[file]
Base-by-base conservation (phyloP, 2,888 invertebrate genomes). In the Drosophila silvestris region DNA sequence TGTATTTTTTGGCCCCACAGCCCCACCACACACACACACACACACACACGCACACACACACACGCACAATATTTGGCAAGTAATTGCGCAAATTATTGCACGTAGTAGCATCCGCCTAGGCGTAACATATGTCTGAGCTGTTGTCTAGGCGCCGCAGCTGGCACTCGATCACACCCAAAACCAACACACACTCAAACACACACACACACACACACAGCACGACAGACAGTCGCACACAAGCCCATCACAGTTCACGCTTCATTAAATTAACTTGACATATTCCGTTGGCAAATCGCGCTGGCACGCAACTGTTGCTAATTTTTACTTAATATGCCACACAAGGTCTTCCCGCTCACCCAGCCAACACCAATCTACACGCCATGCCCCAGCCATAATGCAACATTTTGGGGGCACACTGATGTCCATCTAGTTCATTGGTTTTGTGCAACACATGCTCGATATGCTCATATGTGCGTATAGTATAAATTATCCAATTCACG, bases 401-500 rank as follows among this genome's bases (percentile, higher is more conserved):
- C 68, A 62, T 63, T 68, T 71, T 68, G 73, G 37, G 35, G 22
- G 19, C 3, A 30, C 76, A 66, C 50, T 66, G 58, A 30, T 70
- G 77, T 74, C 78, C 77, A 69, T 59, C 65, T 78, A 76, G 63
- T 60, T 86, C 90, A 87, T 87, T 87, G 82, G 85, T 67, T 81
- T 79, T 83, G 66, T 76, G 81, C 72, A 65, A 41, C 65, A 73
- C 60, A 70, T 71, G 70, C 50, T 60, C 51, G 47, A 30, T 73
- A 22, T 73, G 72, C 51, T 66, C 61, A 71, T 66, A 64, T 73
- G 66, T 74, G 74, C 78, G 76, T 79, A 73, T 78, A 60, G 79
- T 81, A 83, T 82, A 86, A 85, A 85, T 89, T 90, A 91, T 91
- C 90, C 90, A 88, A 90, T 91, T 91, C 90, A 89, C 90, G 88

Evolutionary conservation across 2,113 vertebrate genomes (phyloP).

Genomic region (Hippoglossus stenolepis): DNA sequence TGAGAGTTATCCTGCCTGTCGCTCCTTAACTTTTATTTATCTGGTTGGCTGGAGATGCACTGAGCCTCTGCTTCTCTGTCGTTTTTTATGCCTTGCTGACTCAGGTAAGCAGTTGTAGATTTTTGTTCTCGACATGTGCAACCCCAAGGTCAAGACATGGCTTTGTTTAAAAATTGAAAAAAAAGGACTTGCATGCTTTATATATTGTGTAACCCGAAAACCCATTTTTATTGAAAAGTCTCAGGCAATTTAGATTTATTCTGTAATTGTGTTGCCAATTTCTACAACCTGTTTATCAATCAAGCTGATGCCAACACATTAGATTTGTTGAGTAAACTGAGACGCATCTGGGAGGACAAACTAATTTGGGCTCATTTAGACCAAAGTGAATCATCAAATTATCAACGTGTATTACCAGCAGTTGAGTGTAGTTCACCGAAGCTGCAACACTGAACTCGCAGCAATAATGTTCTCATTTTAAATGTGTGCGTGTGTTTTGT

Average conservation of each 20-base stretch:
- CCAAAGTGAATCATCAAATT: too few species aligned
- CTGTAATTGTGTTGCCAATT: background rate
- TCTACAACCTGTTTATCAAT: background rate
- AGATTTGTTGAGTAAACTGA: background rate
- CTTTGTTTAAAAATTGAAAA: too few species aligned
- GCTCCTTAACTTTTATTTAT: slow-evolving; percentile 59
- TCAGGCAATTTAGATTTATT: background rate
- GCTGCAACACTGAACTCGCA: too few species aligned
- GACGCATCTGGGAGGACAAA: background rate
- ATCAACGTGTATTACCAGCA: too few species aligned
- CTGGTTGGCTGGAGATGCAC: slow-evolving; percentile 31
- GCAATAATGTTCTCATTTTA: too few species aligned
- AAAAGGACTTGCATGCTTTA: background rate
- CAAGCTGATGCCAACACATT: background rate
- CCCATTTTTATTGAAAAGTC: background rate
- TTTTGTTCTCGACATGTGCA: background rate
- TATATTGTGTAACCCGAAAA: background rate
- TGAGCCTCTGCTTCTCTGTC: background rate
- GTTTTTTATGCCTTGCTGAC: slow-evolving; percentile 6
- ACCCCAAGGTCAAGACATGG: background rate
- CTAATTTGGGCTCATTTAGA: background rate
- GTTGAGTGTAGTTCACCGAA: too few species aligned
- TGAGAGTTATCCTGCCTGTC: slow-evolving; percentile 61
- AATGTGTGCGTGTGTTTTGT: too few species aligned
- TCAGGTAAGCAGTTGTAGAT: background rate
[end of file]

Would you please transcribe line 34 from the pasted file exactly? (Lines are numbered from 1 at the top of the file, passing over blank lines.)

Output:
- ACCCCAAGGTCAAGACATGG: background rate